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Re: [greenyes] The environmental impacts of recycling glass
Bob Kirby provided us with some interesting and useful info on the use
of recovered glass as a sand substitute in compost:

"The cwc did projects using glass both as a hydroponic growth medium
and 
combined with compost to make topsoil.  In both cases the glass (16
mesh and 
finer) was basically the same as sand.  Maybe slightly alkaline."

Since crushed/pulverized, recovered glass works as well as sand in
manufactured soils it seems the only downside is the cost.  (And that's
a biggie!)  As you pointed out, picking up relatively small amounts of
glass in 40 ton diesel trucks doesn't cut the mustard.  Add processing
it at the MRF and the added value increases more.  That method of
supplying sand obviously adds far too much value to warrant serious
consideration as a feedstock by the compost operators and manufactured
soil producers.  No doubt the sand mining industry uses some pretty
energy intensive equipment too.  I guess we can conclude that the sand
mining industry is able to move sand to the glass makers much more
cheaply simply because of sheer volume and throughput.  (i.e. lower
cost/ton)  When you consider the small fraction of glass hauled on a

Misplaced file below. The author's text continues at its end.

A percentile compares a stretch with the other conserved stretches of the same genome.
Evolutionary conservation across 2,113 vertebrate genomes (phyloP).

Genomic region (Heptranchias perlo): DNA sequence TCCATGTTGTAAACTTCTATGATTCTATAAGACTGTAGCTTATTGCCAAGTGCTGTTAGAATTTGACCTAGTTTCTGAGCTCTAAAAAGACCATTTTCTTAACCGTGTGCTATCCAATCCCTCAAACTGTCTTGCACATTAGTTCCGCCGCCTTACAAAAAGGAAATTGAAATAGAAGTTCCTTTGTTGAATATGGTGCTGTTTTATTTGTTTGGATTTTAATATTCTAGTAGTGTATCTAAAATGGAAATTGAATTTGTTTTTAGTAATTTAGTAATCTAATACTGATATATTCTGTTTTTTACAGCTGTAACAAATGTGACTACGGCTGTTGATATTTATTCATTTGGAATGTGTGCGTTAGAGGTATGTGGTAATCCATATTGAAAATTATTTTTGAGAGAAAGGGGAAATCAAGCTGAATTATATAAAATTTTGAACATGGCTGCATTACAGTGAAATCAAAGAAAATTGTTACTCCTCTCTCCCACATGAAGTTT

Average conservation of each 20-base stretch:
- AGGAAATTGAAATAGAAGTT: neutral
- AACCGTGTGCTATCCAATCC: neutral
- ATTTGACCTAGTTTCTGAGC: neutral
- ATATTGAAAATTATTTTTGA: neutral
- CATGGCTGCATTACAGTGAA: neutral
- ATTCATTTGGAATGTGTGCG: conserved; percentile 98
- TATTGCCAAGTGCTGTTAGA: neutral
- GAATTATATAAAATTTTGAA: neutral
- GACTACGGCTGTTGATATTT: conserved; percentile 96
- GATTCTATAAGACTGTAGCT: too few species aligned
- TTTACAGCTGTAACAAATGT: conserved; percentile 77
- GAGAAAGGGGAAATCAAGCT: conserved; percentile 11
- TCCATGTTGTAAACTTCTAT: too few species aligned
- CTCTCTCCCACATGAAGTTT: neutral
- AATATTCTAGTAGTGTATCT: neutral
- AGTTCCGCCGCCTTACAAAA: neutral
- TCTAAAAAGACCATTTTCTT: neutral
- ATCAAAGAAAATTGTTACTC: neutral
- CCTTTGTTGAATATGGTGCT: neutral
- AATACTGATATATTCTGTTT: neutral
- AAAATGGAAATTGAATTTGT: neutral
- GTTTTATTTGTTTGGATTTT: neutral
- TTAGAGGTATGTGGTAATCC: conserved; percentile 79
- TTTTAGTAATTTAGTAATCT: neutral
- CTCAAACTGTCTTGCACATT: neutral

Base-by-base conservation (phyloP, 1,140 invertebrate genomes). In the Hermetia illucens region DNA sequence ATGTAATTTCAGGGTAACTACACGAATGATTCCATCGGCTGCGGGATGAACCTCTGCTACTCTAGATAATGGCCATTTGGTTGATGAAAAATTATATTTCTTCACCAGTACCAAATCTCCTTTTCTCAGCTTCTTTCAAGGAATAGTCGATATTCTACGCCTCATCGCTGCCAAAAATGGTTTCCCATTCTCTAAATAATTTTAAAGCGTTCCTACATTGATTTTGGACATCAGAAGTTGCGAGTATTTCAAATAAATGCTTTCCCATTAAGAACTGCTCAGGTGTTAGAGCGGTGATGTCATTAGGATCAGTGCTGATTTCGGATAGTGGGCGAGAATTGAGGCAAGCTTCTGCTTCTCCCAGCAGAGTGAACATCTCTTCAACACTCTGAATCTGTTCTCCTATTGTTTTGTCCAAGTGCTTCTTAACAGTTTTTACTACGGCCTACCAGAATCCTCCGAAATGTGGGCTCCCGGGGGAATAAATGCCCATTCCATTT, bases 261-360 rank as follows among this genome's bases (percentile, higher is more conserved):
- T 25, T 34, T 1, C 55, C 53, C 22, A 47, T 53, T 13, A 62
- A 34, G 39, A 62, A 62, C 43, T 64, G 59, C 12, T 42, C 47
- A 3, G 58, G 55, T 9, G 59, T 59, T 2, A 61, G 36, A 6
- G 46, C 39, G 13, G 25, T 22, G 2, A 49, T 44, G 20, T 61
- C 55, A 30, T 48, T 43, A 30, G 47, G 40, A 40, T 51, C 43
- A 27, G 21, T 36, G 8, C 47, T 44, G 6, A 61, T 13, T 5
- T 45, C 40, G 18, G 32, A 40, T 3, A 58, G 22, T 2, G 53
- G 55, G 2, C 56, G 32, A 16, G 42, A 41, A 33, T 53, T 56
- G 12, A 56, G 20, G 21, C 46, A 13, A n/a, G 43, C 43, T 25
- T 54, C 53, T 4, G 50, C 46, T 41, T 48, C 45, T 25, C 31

refuse truck and processed by a MRF vs. the large amount extracted and
hauled by sand mining, this becomes obvious.

If that will always be the case, then deposit systems that relieve
local governments of the financial burden of adding value to recovered
glass or landfilling the glass is the only remaining alternative.  But,
at only $50/ton (2.5 cents/lb) to bury it, it's quite a bargain, no?

Someone recently posted a very salient quote from the November/December
2002 issue of the Brooklyn Rail.  It bears repeating.

"Capitalist growth and profitability depend as much on the destruction
of wealth as on the production of it.  while salvaging the value
contained in a discarded but perfectly usable desk is rational from an
environmental and social point of view, it is irrational and not useful
for the furniture industry, which must produce and sell more and more
desks in order to thrive.  Ulimately, the environmental crisis, of which
garbage is just a subset, is inseparable from the logic of our whole
economic system."





B. Wayne Turner
City of Winston-Salem
Utilities Division
phone: (336) 727 8418
email: waynet@no.address

"Experience is what allows us to recognize repeated mistakes."





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